DeSoto Gathering Co. v. Hill (Majority, with Dissenting)

Annotate this Case
Justia Opinion Summary

In this case concerning a county board of equalization tax assessment, the Supreme Court affirmed the order of the circuit court dismissing Appellants’ appeal, holding that the circuit court did not err in dismissing the appeal when Appellants’ tax manager, a nonlawyer, initiated the appeal on behalf of Appellants. Specifically, the notices of appeal that Appellants’ tax manager filed on behalf of Appellants must be deemed a nullity because they were filed in violation of the prohibition of the unauthorized practice of law. Therefore, the petitions of appeal were a nullity, the county court did not have jurisdiction, and the circuit court did not have jurisdiction.

Download PDF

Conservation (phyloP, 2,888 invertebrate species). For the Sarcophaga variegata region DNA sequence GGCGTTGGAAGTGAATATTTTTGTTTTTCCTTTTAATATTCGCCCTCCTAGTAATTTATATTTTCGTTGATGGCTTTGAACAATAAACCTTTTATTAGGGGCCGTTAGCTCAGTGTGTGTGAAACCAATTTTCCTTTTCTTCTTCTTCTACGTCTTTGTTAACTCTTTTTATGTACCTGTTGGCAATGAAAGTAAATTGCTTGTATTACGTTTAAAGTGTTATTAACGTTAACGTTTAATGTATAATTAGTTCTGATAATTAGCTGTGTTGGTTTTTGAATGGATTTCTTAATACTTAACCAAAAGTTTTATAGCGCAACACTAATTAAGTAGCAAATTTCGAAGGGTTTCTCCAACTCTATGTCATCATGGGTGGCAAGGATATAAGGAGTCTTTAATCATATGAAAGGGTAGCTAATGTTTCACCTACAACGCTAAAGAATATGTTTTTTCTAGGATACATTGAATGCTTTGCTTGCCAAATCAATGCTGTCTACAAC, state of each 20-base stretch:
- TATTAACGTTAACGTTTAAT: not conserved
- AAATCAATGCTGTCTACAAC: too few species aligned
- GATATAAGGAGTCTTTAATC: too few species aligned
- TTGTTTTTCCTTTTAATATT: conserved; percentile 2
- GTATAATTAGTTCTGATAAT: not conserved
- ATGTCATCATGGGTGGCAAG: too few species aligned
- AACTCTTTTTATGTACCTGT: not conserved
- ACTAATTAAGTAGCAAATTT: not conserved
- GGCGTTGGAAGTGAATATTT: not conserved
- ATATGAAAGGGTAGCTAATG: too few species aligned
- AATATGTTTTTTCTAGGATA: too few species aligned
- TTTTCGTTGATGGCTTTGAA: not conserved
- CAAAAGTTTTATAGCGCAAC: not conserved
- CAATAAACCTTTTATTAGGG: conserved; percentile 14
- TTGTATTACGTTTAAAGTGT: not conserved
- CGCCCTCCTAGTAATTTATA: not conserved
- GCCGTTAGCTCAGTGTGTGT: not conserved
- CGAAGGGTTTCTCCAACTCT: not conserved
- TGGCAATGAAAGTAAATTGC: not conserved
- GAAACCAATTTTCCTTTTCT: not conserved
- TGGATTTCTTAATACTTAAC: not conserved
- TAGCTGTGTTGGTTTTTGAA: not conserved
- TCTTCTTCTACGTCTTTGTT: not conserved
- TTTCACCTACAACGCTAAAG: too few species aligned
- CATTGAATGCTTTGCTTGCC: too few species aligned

Cite as 2017 Ark. 326 SUPREME COURT OF ARKANSAS No. CV-16-990 DESOTO GATHERING COMPANY LLC; DESOTO DRILLING APPELLANTS V. ANGELA HILL, FAULKNER COUNTY ASSESSOR; FAULKNER COUNTY BOARD OF EQUALIZATION; FAULKNER COUNTY TREASURER; FAULKNER COUNTY TAX COLLECTOR APPELLEES Opinion Delivered November 30, 2017 APPEAL FROM THE FAULKNER COUNTY CIRCUIT COURT [NO. 23CV-15-1218] HONORABLE TROY B. BRASWELL, JUDGE AFFIRMED. KAREN R. BAKER, Associate Justice Appellants, DeSoto Gathering Company LLC and DeSoto Drilling, Inc. (hereinafter “DeSoto”), appeal from the Faulkner County Circuit Court’s order granting the motion to dismiss filed by appellees Angela Hill, in her official capacity as Faulkner County Assessor; the Faulkner County Board of Equalization, Faulkner County, Arkansas; the Faulkner County Treasurer; and the Faulkner County Tax Collector (hereinafter “Hill”).1 DeSoto owns gas compressors, gas-gathering systems, and related equipment and operates in Faulkner County, Arkansas. DeSoto filed petitions for appeal from the August 24, 2015 Faulkner County Board of Equalization tax assessment to the Faulkner County Court. On September 1 This appeal is one of four cases presently before the court all of which raise identical issues of law. See Desoto Gathering v. Hill, CV-16-993; USAC Leasing, LLC v. Hill, CV-16-994; USAC Leasing, LLC v. Hill, CV-16-1000. Cite as 2017 Ark. 326 22, 2015, Mr. Murray Williams, a nonlawyer and senior tax manager with DeSoto, filed the appeals and signed the petitions that were filed with the Faulkner County Court on behalf of DeSoto. Each petition was on a form that was filled in by Mr. Williams and signed on behalf of DeSoto. On November 2, 2015, a licensed attorney on behalf of DeSoto filed amended petitions of appeal in the Faulkner County Court.2 On November 6, 2015, and November 24, 2015, the Faulkner County Court entered an order and amended order affirming the Faulkner County Board of Equalization’s decision. On December 7, 2015, DeSoto filed its appeal of the denial of relief with the Faulkner County Circuit Court. On February 3, 2016, Hill filed a motion to dismiss asserting that the Faulkner County Court had lacked subject-matter jurisdiction to hear the appeal from the Board of Equalization as a result of the appeal petitions being signed by a nonlawyer. Hill also filed a motion in the alternative to stay the proceedings pending this court’s resolution of the petition for review in Stephens Prod. Co. v. Bennett, 2015 Ark. App. 617. On February 16, 2016, DeSoto filed a response to the motion to dismiss and in the alternative the motion to stay the proceedings. On February 23, 2016, the circuit court entered a stay of all proceedings pending final judgment in Stephens. On July 27, 2016, the circuit court lifted the stay because 2 The amended petitions were untimely. Pursuant to Ark. Code Ann. § 26-27-318 (c)(1), “Appeals to Courts,” “An appeal must be filed on or before the second Monday in October of each year and shall have preference over all matters before the county court and shall be heard and an order made on or before the fifteenth day of November.” Therefore, the amended petitions were untimely because they were not filed by October 12, 2015. 2 Cite as 2017 Ark. 326 on July 21, 2016, we dismissed the Stephens appeal, after the parties filed a motion to dismiss the appeal. Following the circuit court’s lift of the stay, the parties filed responses to the order lifting the stay. On September 9, 2016, the Faulkner County Circuit Court granted Hill’s motion to dismiss and dismissed DeSoto’s appeal: Given the ruling by the Court of Appeals in Stephens Production Company v. Kathy Bennett, et al, CV-2015-935, coupled with the pleadings in the case at bar, this Court finds that this matter should be dismissed. From that order, DeSoto timely appealed. DeSoto presents the following issue on appeal: Whether the circuit court erred in dismissing DeSoto’s appeal when DeSoto’s tax manager, a nonlawyer, initiated the appeal on behalf of Desoto. Our standard of review on issues addressing the unauthorized practice of law is a de novo standard. Nisha, LLC v. TriBuilt Constr. Grp., LLC, 2012 Ark. 130, at 5, 388 S.W.3d 444, 447. Further, we review issues of statutory construction de novo because it is for this court to decide what a statute means. Cooper Realty Inv., Inc. v. Ark. Contractors Licensing Bd., 355 Ark. 156, 134 S.W.3d 1 (2003). “The first rule in considering the meaning and effect of a statute is to construe it just as it reads, giving the words their ordinary and usually accepted meaning in common language.” Potter v. City of Tontitown, 371 Ark. 200, 209, 264 S.W.3d 473, 481 (2007). While we are not bound by the circuit court’s ruling, we will accept that court’s interpretation of a statute unless it is shown that the court erred. Id. The case before us revolves around ad valorem tax assessments. We have explained the appeal procedure as follows: “The proper appeal process for allegations of improper ad valorem tax assessments is set forth in Ark. Code. Ann. §§ 26-27-317 to -318 (Repl.1997 & 3 Cite as 2017 Ark. 326 Supp. 2011). An aggrieved property owner’s first step is to contest the ad valorem property tax assessment to the county equalization board. See Ark. Code Ann. § 26-27-317. The board’s decision, once rendered, can be appealed to the county court. See Ark. Code Ann. § 26-27-318. See, e.g., Crittenden Hosp. Ass’n v. Bd. of Equalization of Crittenden County, 330 Ark. 767, 958 S.W.2d 512 (1997).” May v. Akers-Lang, 2012 Ark. 7, at 12, 386 S.W.3d 378, 384. From county court, a property owner may pursue relief in circuit court. Here, that process was followed. DeSoto challenged the county court’s findings in circuit court, and the circuit court dismissed DeSoto’s appeal. The crux of the issue before the court is whether it is error for a circuit court to dismiss a corporation’s appeal for lack of jurisdiction when the corporate representative, a nonlawyer, initiated the appeal on behalf of the corporation. We answer in the negative and hold that dismissal under the circumstances in this case was not error for the reasons that follow. We begin our analysis with amendment 28 to the Arkansas Constitution, which was enacted by the people on November 8, 1938, and provides that “[t]he Supreme Court shall make rules regulating the practice of law and the professional conduct of attorneys at law.” We have consistently interpreted this to mean that this court “has the exclusive authority to regulate the practice of law. Preston v. Stoops, 373 Ark. 591, 594, 285 S.W.3d 606, 609 (2008) (‘Oversight and control of the practice of law is under the exclusive authority of the judiciary.’); see also Ark. Const. amend. 28 (‘The Supreme Court shall make rules regulating the practice of law and the professional conduct of attorneys at law.’). Likewise, the unauthorized practice of law falls within this court’s constitutional authority to control and 4 Cite as 2017 Ark. 326 govern the practice of law. Preston, 373 Ark. at 594, 285 S.W.3d at 609.” Nisha, 2012 Ark. 130, at 5, 388 S.W.3d at 447. Further, in Nisha, we explained our long-standing holdings with regard to the unauthorized practice of law cases: In [Arkansas Bar Association v.] Union National Bank, [224 Ark. 48, 273 S.W.2d 408 (1954)], the Arkansas Bar Association sought to enjoin a bank from engaging in the unauthorized practice of law. . . . Id. at 49, 273 S.W.2d at 409. In our opinion, this court made . . . broad conclusions regarding the practice of law in Arkansas: • Corporations are prohibited from practicing law in this state and a corporate employee, officer, or director who is not a licensed attorney cannot hold himself or herself out as being entitled to practice law. Id. at 51, 273 S.W.2d at 410. • An individual can practice law for himself or herself, but a corporation can only represent itself in connection with its own business or affairs in the courts of this state through a licensed attorney. Id. .... • When one appears before a court of record for the purpose of transacting business with the court in connection with any pending litigation or when any person seeks to invoke the processes of the court in any matter pending before it, that person is engaging in the practice of law. Id. at 53, 273 S.W.2d at 411. • The practice of law is regulated by the judiciary. Id. Id. at 6, 388 S.W.3d at 447-48. Also, with regard to corporations, we have explained that “while there is no question that we hold the power to define, regulate, and control the practice of law, section 16-22211 reflects the consensus of this court as found in prior case law and implied by our court rules. We have observed that ‘[c]orporations shall not practice law.’ Union Nat’l Bank, 224 Ark. at 53, 273 S.W.2d at 411 (1954) (quoting People ex rel. Comm. on Grievances of Colorado 5 Cite as 2017 Ark. 326 Bar Ass’n v. Denver Clearing House Banks, 99 Colo. 50, 59 P.2d 468, 470 (1936)).” Brown v. Kelton, 2011 Ark. 93, at 6–7, 380 S.W.3d 361, 365–66. We have explained that “the prohibition against the unauthorized practice of law exists not only to insure professional competence, but also to protect the public from relying upon the legal counsel of persons who are not bound by the professional standards of conduct that are imposed upon those practicing law in this state. Undem v. State Board of Law Examiners, 266 Ark. 683, 587 S.W.2d 563 (1979).” Clarendon Am. Ins. Co. v. Hickok, 370 Ark. 41, 46, 257 S.W.3d 43, 46–47 (2007). With regard to actions that constitute the unauthorized practice of law, in Union National Bank of Little Rock, supra, this court defined what constitutes the practice of law: We do hold however that when one appears before a court of record for the purpose of transacting business with the court in connection with any pending litigation or when any person seeks to invoke the processes of the court in any matter pending before it, that person is engaging in the practice of law. To us this conclusion is obvious. Courts are constituted for the purpose of interpreting and administrating the laws passed by the law making body and the rules announced by the judiciary, and they must necessarily be governed in their operation by rules of procedure. Attorneys are officers of the court and are able by special training and practice to know the law and rules of procedure, and are thereby in position to render a service to the court. Therefore any one who assumes the role of assisting the court in its process or invokes the use of its mechanism is considered to be engaged in the practice of law. Union Nat’l Bank, 224 Ark. At 53, 273 S.W.2d at 411. We have also held that a person was attempting to practice law when a person who was not a lawyer filed a notice of appeal on another person’s behalf. See Shoemate v. State, 339 Ark. 403, 5 S.W.3d 446 (1999). In addition to our case law, our statutes reflect the same prohibition and specifically prohibit corporations from practicing law on behalf of another person or entity, and a 6 Cite as 2017 Ark. 326 corporation is generally prohibited from acting pro se. See Ark. Code Ann. § 16-22-211. Ark. Code Ann. section 16-22-211 (a) provides “It shall be unlawful for any corporation or voluntary association to practice or appear as an attorney at law for any person in any court in this state or before any judicial body[.]” Finally, we must address our law regarding county court. Arkansas Code Annotated § 14-14-1001(a), “County Court Generally,” provides: “Courts of Record. The county court shall be a court of record and shall keep just and faithful records of its proceedings.” Additionally, under Ark. Code Ann. § 16-10-104, states that “the Supreme Court, Court of Appeals, and all circuit and county courts shall be courts of record and shall keep just and faithful records of their proceedings.” With these standards in mind, we turn to DeSoto’s issue on appeal: whether the circuit court erred in dismissing DeSoto’s appeal for lack of jurisdiction because the appeal was initiated by a nonlawyer. First, we address the issue of the unauthorized practice of law. DeSoto asserts that the unauthorized practice of law did not occur because company representatives are authorized to initiate the administrative county-court appeal process which DeSoto contends is administrative in nature. Relying on Ark. Code Ann. § 26-27-318(a)(1)(A), DeSoto asserts that the statute specifically allows property owners, here a corporation, to appeal and does not require an attorney. Subsection (a)(1)(A) provides: The county assessor or a property owner who is aggrieved at the action of the county equalization board may appeal from the action of the county equalization board to the county court by filing a petition of appeal with the county clerk, who shall assign a case number to the appeal. However, we disagree with DeSoto’s position. Despite Ark. Code Ann. § 26-27-318 7 Cite as 2017 Ark. 326 (a)(1)(A) and a property owner’s right to appeal an assessment, corporations are prohibited from acting pro se or representing themselves in legal actions. As discussed above, Ark. Code Ann. section 16-22-211(a) does not allow any corporation: [T]o practice or appear as an attorney at law for any person in any court in this state or before any judicial body, to make it a business to practice as an attorney at law for any person in any of the courts, to hold itself out to the public as being entitled to practice law, to tender or furnish legal services or advice, to furnish attorneys or counsel, to render legal services of any kind in actions or proceedings of any nature or in any other way or manner, or in any other manner to assume to be entitled to practice law or to assume or advertise the title of lawyer or attorney, attorney at law, or equivalent terms in any language in such a manner as to convey the impression that it is entitled to practice law or to furnish legal advice, service, or counsel or to advertise that either alone or together with or by or through any person, whether a duly and regularly admitted attorney at law or not, it has, owns, conducts, or maintains a law office or any office for the practice of law or for furnishing legal advice, services, or counsel. Here, DeSoto, through a nonlawyer, lodged its appeal in the Faulkner County Court, initiating the appeal process in a court of record. Arkansas Code Annotated sections 14-14-1001 and 16-10-104 provide that the county court shall be a court of record. “We have repeatedly held that when a person not licensed to practice law in this state attempts to represent the interests of another by submitting himself or herself to the jurisdiction of a court, the pleadings filed by that person are rendered a nullity.” See Preston v. Univ. Ark. Med . Scis., 354 Ark. 666, 128 S.W.3d 430 (2003); Davenport v. Lee, 348 Ark. 148, 72 S.W.3d 85 (2002); see also McKenzie v. Burris, 255 Ark. 330, 500 S.W.2d 357 (1973). Here, DeSoto clearly invoked the legal process and its nonattorney representative engaged in the unauthorized practice of law. Next, DeSoto argues that a determination of whether its filings constitute the 8 Cite as 2017 Ark. 326 unauthorized-practice-of-law is of no moment, because even if the filings were unauthorized, the circuit court erred in dismissing the appeal where Hill did not timely object to the unauthorized practice. However, this argument is without merit because we have consistently held that subject matter jurisdiction may be raised at any time and that we can address the issue of the appellate court’s subject matter jurisdiction over an appeal sua sponte. Clarendon Am. Ins. Co., 370 Ark. at 44, 257 S.W.3d at 45. “Subject-matter jurisdiction is an issue that can be raised sua sponte. See e.g., Skelton v. City of Atkins, 317 Ark. 28, 875 S.W.2d 504 (1994); Head v. Caddo Hills School District, 277 Ark. 482, 644 S.W.2d 246 (1982); Bratcher v. Bratcher, 36 Ark. App. 206, 821 S.W.2d 481 (1991) (subject-matter jurisdiction is always open, cannot be waived, and can be raised by this court sua sponte ).” Am. Abstract & Title Co. v. Rice, 358 Ark. 1, 8, 186 S.W.3d 705, 709 (2004).3 Next, having addressed DeSoto’s unauthorized-practice-of-law and timeliness claims, we move to the effect of the unauthorized practice of law. In Davenport, 348 Ark. 148, 72 S.W.3d 85, we held that the complaint was a nullity based on the absence of counsel. The appellants in Davenport contended that the complaint was only defective and not void ab initio. Id. We rejected appellants’ argument, holding that where a party commits the unauthorized practice of law, any actions by that party, such as the filing of pleadings, are rendered a nullity. Id. Thus, because the original complaint in that case was a nullity, the amended complaint could not relate back, and the circuit court properly dismissed the suit 3 To the extent that Miesner or any other prior decisions conflict with this opinion they are hereby overruled. See Miesner v. Estate of Allred 2017 Ark. App. 390, at 10, 525 S.W.3d 498, 504. 9 Cite as 2017 Ark. 326 due to the expiration of the statute of limitations. Id. Since Davenport, we have continued to consistently hold that pleadings filed on behalf of another by a person not licensed to practice law in this state are a nullity. In Preston, 354 Ark. 666, 128 S.W.3d 430, we affirmed the circuit court’s dismissal of a complaint that had been filed by a nonresident attorney, stating that the complaint was void, of no effect, and a nullity. Also, in Clarendon America Ins. Co., supra, we held that the notices of appeal filed by a nonresident attorney were a nullity and that because the deadline for filing an appeal had lapsed, the appeal must be dismissed. See also Smithco Invs. of W. Memphis, Inc. v. Morgan Keegan & Co., Inc., 370 Ark. 477, 261 S.W.3d 454 (2007) (per curiam) (dismissing appeal where notice of appeal was a nullity because it had been filed by appellant’s CEO, who was not an attorney). Further, although the appellant in Clarendon had also argued that the appellees had waived any objection to the representation by not raising the issue in the proceedings below, we held that it was an issue of subject-matter jurisdiction that we could raise sua sponte. Id. Accordingly, here, based on our discussion above, the notices of appeal that Murray filed on behalf of DeSoto must be deemed a nullity because they were filed in violation of the prohibition of the unauthorized practice of law. Because the notices of appeal are a nullity and the deadline for filing an appeal under Ark.Code Ann. § 26-27-318 had lapsed when the amended notices were filed, the petitions of appeal were a nullity, the county court did not have jurisdiction, and the circuit court did not have jurisdiction. Further, as discussed above, subject-matter jurisdiction may be raised at any time and therefore DeSoto’s challenge to timeliness is without merit. Therefore, based on our standard of review, we find that the 10 Cite as 2017 Ark. 326 circuit court did not err in granting Hill’s motion to dismiss, and we affirm the circuit court. However, despite this holding, DeSoto urges this court to adopt a prospective application of the holding in this case. DeSoto asserts that because we are adopting a “new rule,” the holding applies prospectively. We disagree. Desoto cites the court of appeals’ opinion in Stephens that was announced on October 28, 2015, and urges this court to overrule Stephens. Hill cites Stephens and argues that the court should rely on the opinion. However, the court of appeals’ opinion in Stephens is not helpful to our discussion in this case. First, “it is well settled that the Arkansas Court of Appeals must follow the precedent set by the Arkansas Supreme Court.” Homecare Pharmacy, Inc. v. Douglas, No. CA 00-196, 2000 WL 1683438, at *3 (Ark. Ct. App. Nov. 8, 2000). The court of appeals “must follow the precedent set by the supreme court and are powerless to overrule its decisions. Rice v. Ragsdale, 104 Ark. App. 364, 292 S.W.3d 856 (2009); Breckenridge v. Ashley, 55 Ark. App. 242, 934 S.W.2d 536 (1996).” Watkins v. Ark. Elder Outreach of Little Rock, Inc., 2012 Ark. App. 301, at 8, 420 S.W.3d 477, 483. Therefore, the Stephens opinion has no precedential value in this case. Second, asserting that Stephens or a holding in this case should only be applied prospectively is, at best, weak. Our holding today, as in Stephens, simply interprets our existing laws and does not announce a new rule. Here, from the discussion above, it is clear that none of the statutes were “new” laws and none of the case law is “new.” Simply put, we have interpreted statutes and applied holdings from our case law that were part of our law when DeSoto filed its petitions of appeal in circuit court. Therefore, we decline DeSoto’s invitation to declare that our holding today has only prospective application. We also note 11 Cite as 2017 Ark. 326 that in August 2017, the General Assembly expressly added the following language to Ark. Code Ann. Section 26-27-317: (e)(1) The county equalization board shall decide the merits of an adjustment of assessment application and notify the property owner of its decision in writing at least ten (10) business days after the hearing. 2) The county equalization board’s notification shall include: .... (D) A statement that a petition filed in county court for a hearing on behalf of a corporation, limited liability company, or other business entity shall be signed and filed by an attorney licensed to practice law in Arkansas. Accordingly, prospectively, it is clear what the law requires. Finally, as we have explained in previous opinions, “while we too disfavor dismissing actions on technical grounds, this court must remain cognizant of our duty to protect the interests of the public through the regulation of the practice of law. The power to regulate and define the practice of law is a prerogative of the judicial department as one of the divisions of government. See Wilson v. Neal, 341 Ark. 282, 16 S.W.3d 228 (2000), cert. denied, 532 U.S. 919, 121 S.Ct. 1355, 149 L.Ed.2d 285 (2001); Weems v. Supreme Ct. Comm. on Prof. Conduct, 257 Ark. 673, 523 S.W.2d 900, reh’g denied, 257 Ark. 685, 523 S.W.2d 900 (1975). Amendment 28 to the Arkansas Constitution specifically details our duty in this regard and states: ‘The Supreme Court shall make rules regulating the practice of law and the professional conduct of attorneys at law.’ This court accepted the responsibility assigned to it by the constitution and set the standards high in order to protect the public, as well as the integrity of the legal profession. Wilson, 341 Ark. 282, 16 S.W.3d 228. In light of our duty to ensure 12 Cite as 2017 Ark. 326 that parties are represented by people knowledgeable and trained in the law, we cannot say that the unauthorized practice of law simply results in an amendable defect. Where a party not licensed to practice law in this state attempts to represent the interests of others by submitting himself or herself to jurisdiction of a court, those actions such as the filing of pleadings, are rendered a nullity.” Davenport, 348 Ark. at 160, 72 S.W.3d at 93–94. Accordingly, we affirm the circuit court. Affirmed. HART, J., dissents. JOSEPHINE LINKER HART, Justice, dissenting. While I recognize that this court’s assertion of its authority and obligation to control the practice of law that is founded in our state constitution, I do not subscribe to the proposition that the facts of this case support the application of that authority. Recognizing the absolute truth that the power to tax is the power to destroy, I confess my concern that a corporate taxpayer must hire an attorney to appear before a county court presided over by a nonattorney county judge to contest the accuracy of the ad valorem tax assessment placed on its property by the tax assessor, a county official. This requirement to hire a lawyer gives the county assessor a great advantage and serves as a bar to the less financially affluent corporation’s ability to access the procedures for equalization of the tax assessment. This is a denial of the taxpayer’s right of access to the tax-equalization process. Access of any taxpayer to the equalization process is provided in Arkansas Code Annotated section 26-27-318(a)(1), which states in part that “ any property owner who may 13 Cite as 2017 Ark. 326 feel aggrieved at the actions of the County Equalization Board may appeal from the action of the County Equalization Board to the county court by filing a petition of appeal with the clerk of the county court.” Based on this statute, an appeal by any property owner is clearly authorized. The question presented here is where in the appeal process can the legislature or this court require any entity other than an individual to hire a licensed attorney to pursue its claim that the county’s tax assessment on its property is unequal or greater than the assessment on taxpayers owning similar or like property. The prohibition against corporations and other entities appearing by their officers or employees is codified by our legislature and is deeply rooted in our jurisprudence. Both the legislature and the courts put stringent prohibitions on corporations who are required or who desire to access judicial forums. Ark. Code Ann. § 16-22-211 (Repl. 1999). “It shall be unlawful for any corporation or voluntary association to practice or appear as an attorney at law for any person in any court in this state or before any judicial body.” Ark. Code Ann. § 16-22-211(a). As noted by the majority, the constitution in 1938 granted the supreme court the authority to make rules regulating the practice of law. As recent as 2008, this court in Preston v. Sloops, 373 Ark. 591, 594, 285 S.W.3d 606, 609, opined that “control of lawyers is in the exclusive control of this court.” This court’s authority to control the practice of law is well established, even so, the authority of this court has its limits. In my view, before the court identifies an act as a practice of law, it must first determine whether the forum in which the act occurred was in fact a judicial forum. To clarify, the factual basis for this appeal commenced when the Faulkner County Tax 14 Cite as 2017 Ark. 326 Assessor assessed personal property located in Faulkner County and owned by DeSoto Gathering, an LLC. DeSoto Gathering disagreed with the valuation and subsequent ad valorem tax assessment. A nonlawyer employee of DeSoto Gathering, Murray Williams, filed on DeSoto’s behalf a petition to appeal the assessment to the Faulkner County Equalization Board. Following an adverse decision by that board, the employee sought an appeal to the county court and filed with the county court clerk a petition for appeal. It is the filing of this petition with the county clerk seeking an appeal to the county court that is the gravamen of this controversy. After DeSoto’s employee filed the petition to appeal, an attorney hired by DeSoto filed an amended petition with the county clerk. Thereafter, the county judge rendered his decision affirming the equalization board’s decision. The attorney for DeSoto sought an appeal of the county judge’s decision in circuit court. The only guidance provided to a taxpayer in this appeal process is found in section 26-27-318 and Arkansas District Court Rule 9. As previously noted, that statute allows a property owner who feels aggrieved at the action of the county equalization board an appeal to the county court. Additionally, on appeal, any property owner must appeal to the equalization board before filing a petition to appeal to the county court; further, the statute provides that upon an appeal, any property owner in the county may appear and be heard in support of, or in opposition to, the appeal. Id. Also, the statute establishes that the county court shall have no jurisdiction to hear the appeal unless the county clerk shall have first given notice of the appeal by publication by inserting not less than one week prior to the date fixed for the hearing of the appeal in a daily 15 Cite as 2017 Ark. 326 or weekly newspaper published and having a bona fide general circulation in the county or in any county in which no daily or weekly newspaper is published, by posting a notice at the courthouse and in four other conspicuous places in the county seat of the county for a period of not less than one week before the date fixed for the hearing of the appeal. Id. This public notice giving property owners an opportunity to impact the equalization process removes any doubt that the hearing to be held at the county court falls far short of being a judicial proceeding but does establish the requirement to qualify a public forum. The very fact that a public notice is required before the county court can address an issue of equalization of taxes also supports a finding that this hearing is a public forum. That being so, an appearance by a corporate taxpayer need not be preceeded by hiring a lawyer to facilitate the hearing by filing a notice of appeal or the taxpayer’s appearance at that hearing. There is nothing in section 26-27-318 that puts a corporate taxpayer on notice that an appeal of the equalization board’s decision to the county court was not available to it unless it hired an attorney to make the claim. However, the law is clear that a taxpayer must exhaust its remedy of an appeal to the county court before it may appeal to the circuit court. See Ark. Code Ann. § 26-27-318(2)(B). That statute also provides for public notice of the proceeding in the county court and further, that statute provides that “any property owner in the county may appear at the hearing and be heard in support of or in opposition to the appeal.” Thus, an officer of another corporation owning similar equipment could respond to that notice and provide information for consideration of the county judge. Article seven, section 28 of the Arkansas Constitution and section 26-27-318 clearly 16 Cite as 2017 Ark. 326 authorize the county judge to determine the nature of the forum for an appeal in a county tax matter. Because the county judge, by our state constitution, has exclusive jurisdiction in ad valorem tax matters, his decision on whether the county court proceeding is a public forum or a judicial forum cannot be reviewed or altered by the circuit court. The actions taken by the county judge clearly manifest that this meeting was not a judicial proceeding. The administrative nature of the forum was clearly manifested by the county judge in a letter he wrote that established the guidelines for the hearing. In that letter he stated that personal attendance was not required and that unsworn statements would be accepted and read at the proceeding. At best, this was an administrative proceeding and could have easily been considered a political forum regarding the assessment of taxes. But in no event could it be a judicial forum where the evidence consisted of unsworn statements made by persons not in attendance and where the court invited the public to speak for or against the tax. Because it is not a judicial proceeding, there is no basis to prevent an employee or an officer of the corporation from participating in the process. Under the facts of this case, the appeal to the circuit court for DeSoto Gathering was effected by an attorney at law and followed the procedures set forth in Arkansas District Court Rule 9 that govern appeals to the circuit court. Rule 9 states: A party may take an appeal from the final judgment of a county court by filing a notice of appeal with the clerk of the circuit court having jurisdiction over the matter within thirty (30) days from the date that the county court filed its order with the county clerk. A certified copy of the county court’s final judgment must be attached to the notice of appeal. 17 Cite as 2017 Ark. 326 Additionally, the special provisions in Rule 9(c)(4) concerning appeals from county court to circuit court provide in pertinent part: “The Arkansas Rules of Civil Procedure shall govern all the circuit court proceedings on appeal of a district court judgment as if the case had been filed originally in circuit court.” Thus, once the judgment has been filed the circuit court has jurisdiction to hear a claim of unequal taxation as a new case as if it had been originally filed in the circuit court. It is not a review of the county court proceedings but instead is a new case. It is not the duty or the right of the circuit court to look behind the judgment of the county court to determine whether the county judge followed the law in his proceedings. Any attack on the county court’s order by the circuit court is a collateral attack and is outside the circuit court’s mandate to hear a case as if it had been originally filed in the circuit court In this appeal process, the exclusive jurisdiction of an ad valorem tax matter lies with the county judge and, thus, the issue of nonlawyer representation at the county court level is an issue that should be first presented to the county court. The failure of the assessor to raise the issue in that proceeding prevents them from bringing that issue before the circuit court. Once the case was lodged in the circuit court the assessor sought to prevent a new trial in a judicial setting claiming that the county court erred by allowing a nonlawyer to initiate an appeal from the equalization board to the county court. The county court has the exclusive jurisdiction over ad valorem tax issues by state constitution. The failure of the assessor to bring the issue in that court is a bar preventing them and the circuit court from removing jurisdiction of ad valorem tax matters from the county court. I would reverse. I dissent. Elias, Books, Brown & Nelson, P.C., by: William K. Elias, for appellants. David Hogue; and Taylor & Taylor Law Firm, P.A., by: Andrew M. Taylor and Tasha C. Taylor, for appellees. 18